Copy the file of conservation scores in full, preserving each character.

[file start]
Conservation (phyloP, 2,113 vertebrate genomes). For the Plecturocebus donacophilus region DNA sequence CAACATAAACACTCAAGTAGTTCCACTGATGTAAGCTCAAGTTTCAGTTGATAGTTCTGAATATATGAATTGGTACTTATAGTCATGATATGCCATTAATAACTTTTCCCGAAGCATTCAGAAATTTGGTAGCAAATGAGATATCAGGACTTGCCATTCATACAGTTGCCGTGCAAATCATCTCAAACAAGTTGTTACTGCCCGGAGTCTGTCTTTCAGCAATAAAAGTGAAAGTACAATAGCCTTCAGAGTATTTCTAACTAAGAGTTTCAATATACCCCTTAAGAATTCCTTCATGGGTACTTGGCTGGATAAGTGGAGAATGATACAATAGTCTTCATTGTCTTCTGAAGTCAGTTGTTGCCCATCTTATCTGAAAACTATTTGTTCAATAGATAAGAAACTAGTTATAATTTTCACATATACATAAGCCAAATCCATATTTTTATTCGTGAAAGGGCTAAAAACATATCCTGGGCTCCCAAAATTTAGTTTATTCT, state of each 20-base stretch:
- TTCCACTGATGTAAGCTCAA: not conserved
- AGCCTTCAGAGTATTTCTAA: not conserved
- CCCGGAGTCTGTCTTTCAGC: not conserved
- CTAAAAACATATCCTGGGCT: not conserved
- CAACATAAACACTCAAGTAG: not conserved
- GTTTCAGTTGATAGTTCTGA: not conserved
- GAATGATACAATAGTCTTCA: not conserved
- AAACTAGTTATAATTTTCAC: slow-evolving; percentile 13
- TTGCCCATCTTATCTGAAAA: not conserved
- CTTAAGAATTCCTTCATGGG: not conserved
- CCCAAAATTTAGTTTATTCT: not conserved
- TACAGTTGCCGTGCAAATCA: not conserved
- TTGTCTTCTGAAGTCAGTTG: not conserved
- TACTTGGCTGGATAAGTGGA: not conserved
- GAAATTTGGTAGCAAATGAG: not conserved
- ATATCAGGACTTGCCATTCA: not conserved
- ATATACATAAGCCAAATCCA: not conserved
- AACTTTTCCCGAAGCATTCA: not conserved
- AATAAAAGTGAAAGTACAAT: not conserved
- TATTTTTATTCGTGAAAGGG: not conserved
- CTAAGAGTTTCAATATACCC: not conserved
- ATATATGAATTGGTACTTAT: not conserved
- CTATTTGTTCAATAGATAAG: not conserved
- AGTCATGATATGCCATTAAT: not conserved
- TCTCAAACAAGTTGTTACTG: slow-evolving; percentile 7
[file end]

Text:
Conservation (phyloP, 2,113 vertebrate genomes). For the Plecturocebus donacophilus region DNA sequence CAACATAAACACTCAAGTAGTTCCACTGATGTAAGCTCAAGTTTCAGTTGATAGTTCTGAATATATGAATTGGTACTTATAGTCATGATATGCCATTAATAACTTTTCCCGAAGCATTCAGAAATTTGGTAGCAAATGAGATATCAGGACTTGCCATTCATACAGTTGCCGTGCAAATCATCTCAAACAAGTTGTTACTGCCCGGAGTCTGTCTTTCAGCAATAAAAGTGAAAGTACAATAGCCTTCAGAGTATTTCTAACTAAGAGTTTCAATATACCCCTTAAGAATTCCTTCATGGGTACTTGGCTGGATAAGTGGAGAATGATACAATAGTCTTCATTGTCTTCTGAAGTCAGTTGTTGCCCATCTTATCTGAAAACTATTTGTTCAATAGATAAGAAACTAGTTATAATTTTCACATATACATAAGCCAAATCCATATTTTTATTCGTGAAAGGGCTAAAAACATATCCTGGGCTCCCAAAATTTAGTTTATTCT, state of each 20-base stretch:
- TTCCACTGATGTAAGCTCAA: not conserved
- AGCCTTCAGAGTATTTCTAA: not conserved
- CCCGGAGTCTGTCTTTCAGC: not conserved
- CTAAAAACATATCCTGGGCT: not conserved
- CAACATAAACACTCAAGTAG: not conserved
- GTTTCAGTTGATAGTTCTGA: not conserved
- GAATGATACAATAGTCTTCA: not conserved
- AAACTAGTTATAATTTTCAC: slow-evolving; percentile 13
- TTGCCCATCTTATCTGAAAA: not conserved
- CTTAAGAATTCCTTCATGGG: not conserved
- CCCAAAATTTAGTTTATTCT: not conserved
- TACAGTTGCCGTGCAAATCA: not conserved
- TTGTCTTCTGAAGTCAGTTG: not conserved
- TACTTGGCTGGATAAGTGGA: not conserved
- GAAATTTGGTAGCAAATGAG: not conserved
- ATATCAGGACTTGCCATTCA: not conserved
- ATATACATAAGCCAAATCCA: not conserved
- AACTTTTCCCGAAGCATTCA: not conserved
- AATAAAAGTGAAAGTACAAT: not conserved
- TATTTTTATTCGTGAAAGGG: not conserved
- CTAAGAGTTTCAATATACCC: not conserved
- ATATATGAATTGGTACTTAT: not conserved
- CTATTTGTTCAATAGATAAG: not conserved
- AGTCATGATATGCCATTAAT: not conserved
- TCTCAAACAAGTTGTTACTG: slow-evolving; percentile 7